Before you do any of this, I would suggest obtaining some help from the choir director at your church or school, (or any other trained singer), and let that person diagnose your vocal issues. Perhaps they could determine your true vocal range, and maybe even give you a few pointers.

My point here being, tuning down sounds like a good idea if you truly can't hit the notes. OTOH, if you're missing from lack of training, you might start flatting notes, even after you drop tune your guitar.

Singing while strumming the guitar is a fairly difficult proposition. Not too many people are able excel at it. You have to sing your songs while you're practicing the guitar. Singing takes as much practice as the guitar, if you want to get good at it.

A good idea for any would be singer, is to learn to read music. Just the melody line is sufficient to start. If you can read music, and then play the one note simple line that you're supposed to be singing on either your guitar, or a piano, it will help immensely in you being able to determine your shortcomings, and correcting them.
Last edited by Captaincranky at Nov 15, 2014,
#3
Quote by al.ex
hey, so I'm after some advice on E flat tuning. I understand how to do it but not sure on the implications.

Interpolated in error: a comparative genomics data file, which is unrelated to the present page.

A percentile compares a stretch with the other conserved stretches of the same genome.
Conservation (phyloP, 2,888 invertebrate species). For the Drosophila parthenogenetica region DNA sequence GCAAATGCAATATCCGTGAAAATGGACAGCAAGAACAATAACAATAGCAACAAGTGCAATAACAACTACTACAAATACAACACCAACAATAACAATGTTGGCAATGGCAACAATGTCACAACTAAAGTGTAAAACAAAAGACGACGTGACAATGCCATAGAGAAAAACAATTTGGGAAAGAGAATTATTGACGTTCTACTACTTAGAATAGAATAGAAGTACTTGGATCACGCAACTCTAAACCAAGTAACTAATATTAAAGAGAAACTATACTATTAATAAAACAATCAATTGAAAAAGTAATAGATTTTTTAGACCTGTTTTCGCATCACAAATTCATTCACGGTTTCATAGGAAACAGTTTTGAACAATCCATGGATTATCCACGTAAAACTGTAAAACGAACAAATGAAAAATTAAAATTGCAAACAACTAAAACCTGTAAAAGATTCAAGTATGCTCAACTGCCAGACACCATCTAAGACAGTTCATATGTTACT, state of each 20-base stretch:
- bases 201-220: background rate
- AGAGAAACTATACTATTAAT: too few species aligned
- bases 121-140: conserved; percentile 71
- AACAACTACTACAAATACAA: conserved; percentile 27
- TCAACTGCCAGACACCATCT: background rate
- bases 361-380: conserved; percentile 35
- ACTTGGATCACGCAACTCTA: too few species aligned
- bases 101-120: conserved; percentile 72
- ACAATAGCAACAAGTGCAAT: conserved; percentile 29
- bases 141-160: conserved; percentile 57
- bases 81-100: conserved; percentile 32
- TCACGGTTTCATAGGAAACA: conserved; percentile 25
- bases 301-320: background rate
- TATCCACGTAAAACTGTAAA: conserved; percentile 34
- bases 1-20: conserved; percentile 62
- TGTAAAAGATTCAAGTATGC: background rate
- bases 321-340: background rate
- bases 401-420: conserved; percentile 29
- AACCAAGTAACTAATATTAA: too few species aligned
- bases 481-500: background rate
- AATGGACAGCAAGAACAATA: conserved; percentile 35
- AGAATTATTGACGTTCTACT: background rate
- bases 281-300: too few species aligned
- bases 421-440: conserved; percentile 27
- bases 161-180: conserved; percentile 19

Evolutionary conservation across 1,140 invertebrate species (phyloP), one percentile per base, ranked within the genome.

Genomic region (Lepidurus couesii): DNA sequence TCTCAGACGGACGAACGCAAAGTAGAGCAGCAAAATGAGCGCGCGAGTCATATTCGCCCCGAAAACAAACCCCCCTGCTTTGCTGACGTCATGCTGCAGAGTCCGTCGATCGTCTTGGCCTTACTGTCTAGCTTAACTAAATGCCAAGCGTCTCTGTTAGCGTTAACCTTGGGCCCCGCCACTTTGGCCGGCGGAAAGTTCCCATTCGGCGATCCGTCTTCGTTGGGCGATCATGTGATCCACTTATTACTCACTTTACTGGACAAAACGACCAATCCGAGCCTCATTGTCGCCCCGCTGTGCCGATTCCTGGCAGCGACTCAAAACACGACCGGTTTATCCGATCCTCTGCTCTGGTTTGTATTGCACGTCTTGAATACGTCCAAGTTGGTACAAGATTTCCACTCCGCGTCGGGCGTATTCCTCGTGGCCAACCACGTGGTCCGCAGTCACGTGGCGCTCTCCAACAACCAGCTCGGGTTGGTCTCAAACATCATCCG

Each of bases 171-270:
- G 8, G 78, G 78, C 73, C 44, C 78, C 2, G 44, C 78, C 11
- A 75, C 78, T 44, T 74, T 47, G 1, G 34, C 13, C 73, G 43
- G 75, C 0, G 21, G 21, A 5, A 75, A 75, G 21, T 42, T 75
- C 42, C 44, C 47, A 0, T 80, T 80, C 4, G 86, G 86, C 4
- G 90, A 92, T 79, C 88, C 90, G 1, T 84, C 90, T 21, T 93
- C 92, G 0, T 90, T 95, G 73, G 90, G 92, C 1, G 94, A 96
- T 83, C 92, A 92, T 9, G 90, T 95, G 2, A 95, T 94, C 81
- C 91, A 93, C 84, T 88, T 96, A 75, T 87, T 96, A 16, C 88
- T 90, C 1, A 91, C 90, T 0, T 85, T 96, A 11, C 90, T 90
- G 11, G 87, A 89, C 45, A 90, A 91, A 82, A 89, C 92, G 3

Just starting out in a 3 piece (guitar, drum, bass) doing covers. I play guitar and sing but i'm not the greatest, especially singing, someone suggested tune my guitar to e flat.

So my questions are how does this effect everything else? does the bass need to tune down? can we stay in e flat for all songs that are in standard tuning? does it change the lead parts, so if I play the rhythm whilst singing can I then play the solo exactly the same as I would in standard tuning?

Thanks for help.

The note relationships stay exactly the same (a 3 fret jump will still sound like a 3 fret jump). For example you can play the Smoke on the Water riff similarly in both Eb and E standard tunings. When played in Eb standard, it will just sound a half step lower. But that doesn't matter. The main thing is that the note relationships stay the same. It won't of course work over the studio version because you are playing it a half step lower. But that's the whole point. You said you wanted to play the songs lower so that they fit your vocal range better.

Playing the same thing in another key is called transposing. So you are transposing the song to another key when you change your tuning (if you play it with the same fingerings).